Revista Brasileira de Hematologia e Hemoterapia Revista Brasileira de Hematologia e Hemoterapia
Rev Bras Hematol Hemoter 2017;39:368-71 DOI: 10.1016/j.bjhh.2017.06.003
Case Report
DNA microarray expression profiling of a new t(8;13) AML case allows identification of possible leukemogenic transformation markers
Aline Rangel Pozzoa, Fernanda Costas Casal de Fariaa, Luize Otero de Carvalhoa, Marcos Barcelos de Pinhob, Raquel Ciuvalschi Maiaa,,
a Instituto Nacional de Câncer (INCA), Rio de Janeiro, RJ, Brazil
b Universidade Federal do Rio de Janeiro (UFRJ), RJ, Brazil
Recebido 10 Abril 2017, Aceitaram 23 Junho 2017
Introduction

Acute myeloid leukemia (AML) is a disease characterized by clonal proliferation and accumulation of myeloid progenitor cells in the bone marrow (BM), inhibition of cell differentiation, increased proliferative index and defective apoptosis.1 AML secondary to myelodysplastic syndrome (MDS–sAML) is characterized by diverse cytogenetic and molecular changes including del(5q), as well as changes in the RNA splicing pathway, TET2, EZH2, FLT3, NRAS, NPM1, RUNX1, DNMT3a, IDH1, IDH2, TET2, TP53 genes, etc.2 Established prognostic factors in AML include age, the cytogenetic and molecular profile and history of hematologic disorders, such as MDS.1 About 40% of elderly AML patients were previously diagnosed with MDS, which is usually refractory to chemotherapy.1 We present a case of a sAML, which showed a single and previously not described abnormality, a chromosomal translocation between chromosomes 8 and 13 t(8;13) identified by conventional cytogenetics, and several altered genes detected by DNA microarray assay, suggesting that the t(8;13) rearranged region results in altered gene expression patterns.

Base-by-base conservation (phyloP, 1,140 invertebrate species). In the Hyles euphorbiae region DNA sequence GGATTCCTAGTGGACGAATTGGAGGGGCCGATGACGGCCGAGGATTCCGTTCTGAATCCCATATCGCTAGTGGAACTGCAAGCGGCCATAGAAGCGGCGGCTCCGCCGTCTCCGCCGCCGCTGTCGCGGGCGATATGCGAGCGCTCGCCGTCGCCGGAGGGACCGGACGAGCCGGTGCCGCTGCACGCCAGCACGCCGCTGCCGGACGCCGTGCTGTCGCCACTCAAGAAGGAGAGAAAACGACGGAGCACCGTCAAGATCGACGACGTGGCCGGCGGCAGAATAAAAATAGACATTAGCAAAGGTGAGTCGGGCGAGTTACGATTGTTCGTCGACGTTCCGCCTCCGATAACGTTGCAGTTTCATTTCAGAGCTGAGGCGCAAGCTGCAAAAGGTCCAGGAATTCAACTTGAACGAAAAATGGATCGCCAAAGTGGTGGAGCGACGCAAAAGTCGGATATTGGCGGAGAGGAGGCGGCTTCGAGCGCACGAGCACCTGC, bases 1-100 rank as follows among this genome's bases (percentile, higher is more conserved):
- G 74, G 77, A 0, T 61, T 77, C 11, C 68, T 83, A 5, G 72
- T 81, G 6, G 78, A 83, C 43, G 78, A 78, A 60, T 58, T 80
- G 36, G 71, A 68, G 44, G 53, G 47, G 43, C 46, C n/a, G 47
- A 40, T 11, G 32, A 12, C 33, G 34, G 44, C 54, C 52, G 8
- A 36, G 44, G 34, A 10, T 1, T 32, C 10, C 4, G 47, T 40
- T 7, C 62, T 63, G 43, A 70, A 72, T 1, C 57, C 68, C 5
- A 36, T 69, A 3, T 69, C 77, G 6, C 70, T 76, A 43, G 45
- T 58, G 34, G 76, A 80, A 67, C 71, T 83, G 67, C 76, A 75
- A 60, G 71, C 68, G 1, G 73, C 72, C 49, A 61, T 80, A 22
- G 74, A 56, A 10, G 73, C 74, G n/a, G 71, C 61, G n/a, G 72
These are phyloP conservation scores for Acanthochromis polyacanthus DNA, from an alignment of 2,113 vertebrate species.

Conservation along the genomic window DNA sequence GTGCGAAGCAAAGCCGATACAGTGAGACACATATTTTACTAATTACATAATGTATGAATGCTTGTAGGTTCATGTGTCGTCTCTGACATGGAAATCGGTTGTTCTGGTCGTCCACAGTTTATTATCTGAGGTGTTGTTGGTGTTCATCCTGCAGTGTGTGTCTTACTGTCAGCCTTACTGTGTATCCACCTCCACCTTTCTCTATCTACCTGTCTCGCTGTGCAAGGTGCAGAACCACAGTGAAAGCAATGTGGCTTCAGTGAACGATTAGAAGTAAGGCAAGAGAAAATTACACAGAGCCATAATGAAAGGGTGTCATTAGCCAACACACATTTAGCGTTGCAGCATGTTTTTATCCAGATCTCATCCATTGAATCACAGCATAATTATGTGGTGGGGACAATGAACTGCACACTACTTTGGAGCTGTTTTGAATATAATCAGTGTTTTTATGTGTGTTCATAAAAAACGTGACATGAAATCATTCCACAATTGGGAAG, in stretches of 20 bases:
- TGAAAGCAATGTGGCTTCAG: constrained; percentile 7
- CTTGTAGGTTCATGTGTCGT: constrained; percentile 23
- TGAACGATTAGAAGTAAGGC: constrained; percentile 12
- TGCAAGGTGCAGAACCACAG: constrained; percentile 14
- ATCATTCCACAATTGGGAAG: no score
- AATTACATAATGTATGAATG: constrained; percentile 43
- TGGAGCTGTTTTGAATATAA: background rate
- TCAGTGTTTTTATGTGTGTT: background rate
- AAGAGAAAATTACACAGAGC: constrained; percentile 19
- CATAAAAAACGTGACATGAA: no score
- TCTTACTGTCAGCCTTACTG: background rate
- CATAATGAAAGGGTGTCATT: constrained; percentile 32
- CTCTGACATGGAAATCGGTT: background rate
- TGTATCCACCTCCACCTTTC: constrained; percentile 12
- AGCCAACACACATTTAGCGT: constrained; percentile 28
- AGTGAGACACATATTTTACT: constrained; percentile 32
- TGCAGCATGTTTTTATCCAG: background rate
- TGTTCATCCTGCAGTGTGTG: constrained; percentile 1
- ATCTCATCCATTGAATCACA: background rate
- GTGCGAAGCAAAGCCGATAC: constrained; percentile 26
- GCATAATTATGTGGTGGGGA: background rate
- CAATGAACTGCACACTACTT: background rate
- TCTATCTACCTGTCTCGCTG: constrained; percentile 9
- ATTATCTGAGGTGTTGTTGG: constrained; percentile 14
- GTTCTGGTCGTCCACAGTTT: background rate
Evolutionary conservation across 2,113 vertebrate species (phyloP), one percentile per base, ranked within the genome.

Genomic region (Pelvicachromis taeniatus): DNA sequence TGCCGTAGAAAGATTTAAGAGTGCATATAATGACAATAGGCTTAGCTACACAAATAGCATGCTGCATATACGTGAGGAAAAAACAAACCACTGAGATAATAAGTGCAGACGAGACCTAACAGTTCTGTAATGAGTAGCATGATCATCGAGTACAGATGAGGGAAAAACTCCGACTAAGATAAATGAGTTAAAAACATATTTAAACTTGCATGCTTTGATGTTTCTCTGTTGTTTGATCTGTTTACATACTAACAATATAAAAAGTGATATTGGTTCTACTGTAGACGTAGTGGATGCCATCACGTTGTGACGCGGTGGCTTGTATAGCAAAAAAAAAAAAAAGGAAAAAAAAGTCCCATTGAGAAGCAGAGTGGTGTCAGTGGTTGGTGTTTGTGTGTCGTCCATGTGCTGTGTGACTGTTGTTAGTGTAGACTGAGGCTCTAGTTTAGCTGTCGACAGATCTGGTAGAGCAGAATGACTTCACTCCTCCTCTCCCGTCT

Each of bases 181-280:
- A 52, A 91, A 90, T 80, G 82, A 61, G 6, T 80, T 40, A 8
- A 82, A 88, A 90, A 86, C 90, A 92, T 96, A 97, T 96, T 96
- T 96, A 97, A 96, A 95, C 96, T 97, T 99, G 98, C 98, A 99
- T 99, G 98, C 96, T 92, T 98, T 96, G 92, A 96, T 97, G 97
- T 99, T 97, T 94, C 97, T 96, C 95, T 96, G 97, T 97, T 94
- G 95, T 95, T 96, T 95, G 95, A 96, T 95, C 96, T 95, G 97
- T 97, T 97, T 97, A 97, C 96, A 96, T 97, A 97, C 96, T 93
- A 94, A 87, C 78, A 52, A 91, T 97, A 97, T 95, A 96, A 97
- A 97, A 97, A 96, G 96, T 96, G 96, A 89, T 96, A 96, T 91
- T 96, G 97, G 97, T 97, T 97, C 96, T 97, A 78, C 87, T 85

Case report

The patient was a 72-year-old female admitted to the Instituto Nacional de Cancer (INCA), Rio de Janeiro, Brazil. She presented with a history of increasing fatigue and dyspnea. Past medical history included arterial hypertension, coronary artery disease, myalgia and pneumonia. The laboratory results at diagnosis revealed: white blood cell count 36.9×109/L with 41% monocytoid blasts, hematocrit 23%, hemoglobin 7.6g/dL, platelets 131.0×109/L and lactate dehydrogenase 806IU/L. A bone marrow aspirate showed 34% myeloid and monocytoid blasts (FAB M4) with dysplastic features in erythroid and myeloid cells. Flow cytometry immunophenotyping identified CD33+, CD14+, CD11b+, CD13+, CD38, HLA-DR, CD15+, MPO, CD117+, TDT, cCD79a, CD2, and CD7 cells. Reverse transcription-polymerase chain reaction (RT-PCR) for RUNX1/RUNX1T1, BCR/ABL1 and MYH11/CBFB, showed no fusion transcripts. G-banding revealed an abnormal karyotype and the gene expression profile was investigated for altered genes in the rearranged t(8;13) region.

This study was approved by the institutional review board of INCA (number 110/06). The study was conducted in accordance with the Helsinki Declaration as revised in 2008.

Methods